Cuckoo’s Nest and be able to interpret and evaluate the novel in its entirety.
While this graphic organizer is a summary, it is not asking for basic recall. It
is asking for students to go deeper into the text and determine which actions

of the characters caused them to have conflict and then a resolution.
Students will be required to have at least five characters in their charts.
The 2014 test results released by the Colorado Department of Education
shows that only 68.11% of 10th grade students scored in the “proficient” or
“advanced” ranges for the reading category at Fort Collins High School. This
means that over one-fourth of the student body cannot be considered as
having “mastered” the concepts they were supposed to have by completion
of 10th grade. While that may seem pretty high only, only 38.5% of 10th grade
students demonstrated college readiness. In total, there were 370 10th
graders who took the exams, so 228 students who are two years away from
graduation, are not prepared for college. There is a continued need for
increasing reading proficiency in secondary students not only for the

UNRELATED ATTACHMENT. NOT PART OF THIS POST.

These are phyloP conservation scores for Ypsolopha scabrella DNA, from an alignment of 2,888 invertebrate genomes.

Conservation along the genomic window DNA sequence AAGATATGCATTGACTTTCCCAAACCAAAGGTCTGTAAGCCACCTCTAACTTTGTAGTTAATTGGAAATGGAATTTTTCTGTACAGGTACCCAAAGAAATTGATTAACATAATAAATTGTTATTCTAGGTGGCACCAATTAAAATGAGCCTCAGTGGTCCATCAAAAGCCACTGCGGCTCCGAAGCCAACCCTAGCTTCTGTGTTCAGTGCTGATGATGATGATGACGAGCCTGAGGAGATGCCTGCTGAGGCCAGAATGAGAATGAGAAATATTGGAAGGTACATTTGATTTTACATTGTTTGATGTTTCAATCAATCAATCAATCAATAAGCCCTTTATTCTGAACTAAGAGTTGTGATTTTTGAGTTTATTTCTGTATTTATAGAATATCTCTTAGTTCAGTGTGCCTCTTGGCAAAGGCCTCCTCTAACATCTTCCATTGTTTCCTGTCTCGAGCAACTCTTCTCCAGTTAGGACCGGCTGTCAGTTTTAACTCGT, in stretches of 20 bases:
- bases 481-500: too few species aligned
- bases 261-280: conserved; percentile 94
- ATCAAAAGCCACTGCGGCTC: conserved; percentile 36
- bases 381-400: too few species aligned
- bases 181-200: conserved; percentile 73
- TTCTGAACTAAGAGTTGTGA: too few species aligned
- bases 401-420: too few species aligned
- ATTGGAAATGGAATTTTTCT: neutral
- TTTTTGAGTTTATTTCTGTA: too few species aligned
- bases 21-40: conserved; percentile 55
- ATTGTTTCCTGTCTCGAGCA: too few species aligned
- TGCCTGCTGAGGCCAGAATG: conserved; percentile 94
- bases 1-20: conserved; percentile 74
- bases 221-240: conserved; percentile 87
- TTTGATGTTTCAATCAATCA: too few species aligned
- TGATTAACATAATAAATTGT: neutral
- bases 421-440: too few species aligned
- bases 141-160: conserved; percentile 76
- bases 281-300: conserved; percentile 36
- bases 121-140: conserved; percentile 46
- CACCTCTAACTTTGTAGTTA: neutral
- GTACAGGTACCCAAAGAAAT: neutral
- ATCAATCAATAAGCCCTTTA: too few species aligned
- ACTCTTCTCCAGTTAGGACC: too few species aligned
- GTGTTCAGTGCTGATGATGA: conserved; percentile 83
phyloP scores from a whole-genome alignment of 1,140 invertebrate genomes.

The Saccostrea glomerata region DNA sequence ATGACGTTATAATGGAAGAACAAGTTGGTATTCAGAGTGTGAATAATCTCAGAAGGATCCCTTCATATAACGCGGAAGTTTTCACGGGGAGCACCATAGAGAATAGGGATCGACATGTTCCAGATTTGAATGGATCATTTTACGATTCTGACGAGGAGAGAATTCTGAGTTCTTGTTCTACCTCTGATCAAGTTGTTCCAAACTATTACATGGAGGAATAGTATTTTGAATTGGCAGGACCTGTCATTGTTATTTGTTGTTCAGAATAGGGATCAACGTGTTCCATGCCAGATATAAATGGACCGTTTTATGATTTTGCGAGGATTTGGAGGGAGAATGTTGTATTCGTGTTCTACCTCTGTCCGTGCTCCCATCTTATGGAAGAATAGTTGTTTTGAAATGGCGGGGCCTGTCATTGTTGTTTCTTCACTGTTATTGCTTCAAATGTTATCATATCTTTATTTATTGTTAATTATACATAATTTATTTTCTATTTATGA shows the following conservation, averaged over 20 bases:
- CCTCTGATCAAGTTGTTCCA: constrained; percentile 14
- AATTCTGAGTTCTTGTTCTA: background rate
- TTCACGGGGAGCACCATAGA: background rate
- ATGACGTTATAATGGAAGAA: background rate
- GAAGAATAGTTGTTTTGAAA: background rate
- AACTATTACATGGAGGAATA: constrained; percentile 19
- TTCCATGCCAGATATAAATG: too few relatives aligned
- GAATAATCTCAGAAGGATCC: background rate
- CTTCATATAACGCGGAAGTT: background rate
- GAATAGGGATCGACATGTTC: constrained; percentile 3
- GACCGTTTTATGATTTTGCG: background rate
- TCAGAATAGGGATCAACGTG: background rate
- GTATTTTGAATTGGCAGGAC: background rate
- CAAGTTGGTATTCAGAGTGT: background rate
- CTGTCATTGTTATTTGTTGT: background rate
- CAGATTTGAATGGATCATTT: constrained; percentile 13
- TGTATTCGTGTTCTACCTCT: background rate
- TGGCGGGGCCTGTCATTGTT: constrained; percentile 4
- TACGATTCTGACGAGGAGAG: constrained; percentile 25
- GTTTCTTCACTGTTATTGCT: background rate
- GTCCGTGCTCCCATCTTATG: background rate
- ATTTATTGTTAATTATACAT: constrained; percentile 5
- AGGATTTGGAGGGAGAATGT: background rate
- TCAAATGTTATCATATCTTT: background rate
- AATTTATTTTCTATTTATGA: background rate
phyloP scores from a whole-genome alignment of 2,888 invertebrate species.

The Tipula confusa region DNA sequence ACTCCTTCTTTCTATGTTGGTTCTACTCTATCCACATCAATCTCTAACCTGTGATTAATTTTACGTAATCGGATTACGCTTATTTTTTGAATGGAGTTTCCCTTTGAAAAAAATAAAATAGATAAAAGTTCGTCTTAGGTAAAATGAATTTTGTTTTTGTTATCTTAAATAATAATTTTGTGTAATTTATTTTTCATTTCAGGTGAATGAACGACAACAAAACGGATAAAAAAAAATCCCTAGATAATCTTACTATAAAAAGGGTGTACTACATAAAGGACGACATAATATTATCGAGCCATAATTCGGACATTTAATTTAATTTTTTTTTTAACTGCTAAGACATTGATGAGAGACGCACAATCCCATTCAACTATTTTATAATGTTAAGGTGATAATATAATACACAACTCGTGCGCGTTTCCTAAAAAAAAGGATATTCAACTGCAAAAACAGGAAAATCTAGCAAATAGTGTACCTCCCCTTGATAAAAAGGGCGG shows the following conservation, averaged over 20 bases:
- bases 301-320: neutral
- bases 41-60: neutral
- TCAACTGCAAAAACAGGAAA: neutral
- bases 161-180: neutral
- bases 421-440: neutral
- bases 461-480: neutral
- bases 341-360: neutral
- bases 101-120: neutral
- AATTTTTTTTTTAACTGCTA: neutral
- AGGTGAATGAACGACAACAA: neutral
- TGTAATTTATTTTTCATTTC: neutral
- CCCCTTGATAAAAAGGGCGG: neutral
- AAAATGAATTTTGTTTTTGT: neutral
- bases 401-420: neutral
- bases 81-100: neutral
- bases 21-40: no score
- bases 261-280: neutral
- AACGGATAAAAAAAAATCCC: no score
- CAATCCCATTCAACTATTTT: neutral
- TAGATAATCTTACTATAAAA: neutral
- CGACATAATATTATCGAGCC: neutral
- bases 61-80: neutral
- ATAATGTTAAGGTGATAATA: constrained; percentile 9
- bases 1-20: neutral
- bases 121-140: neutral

standardized testing statistics, but for our students to be well-informed
members of society (Novey & “Fort Collins”).
This reading strategy increases a student’s ability to think critically. This
information about characters is not explicitly, so students have to infer in
order to fill out the chart. Students will take context clues from the book in
order to determine what the subject wanted, what the conflict was, and what
ultimately happened. This is going beyond basic memory questions and is
asking students to interpret the text.

Instructional Strategies
This would take place on a Friday, when classes are 45 minutes long and we
have finished One Flew Over the Cuckoo’s Nest. I will tell students that we
are going to do a summary strategy that involves a close look at individual
characters and the ways in which they drove the plot. Students will complete
a Somebody Wanted But So graphic organization in preparation for a
summary quiz they will be having on Monday. The only different is that they
will have to write the quiz in paragraph form instead of in a chart. By having

them summarize the information in paragraph form, I can check their ability
to synthesize information, such as the standard states above.
15 minutes: When students walk into class, I’m going to have a blank
Somebody Wanted But So chart on the board. I’m going to explain that
we will be creating summaries through characterization charts,
allowing us to look at the novel in different sections, instead of taking it
as a whole. By this point, we have finished the novel and we all know
what happened at the end (with Randle being killed by Chief Bromden,
who then escapes the hospital). As a class, I will explain what each part
means (character, what said charated or desired, what the conflict
was, and what the resolution was). Students will be broken up into
groups of 2-3 (depending on how many people are in class) and will be
given butcher paper to complete their charts. Their task will be to pick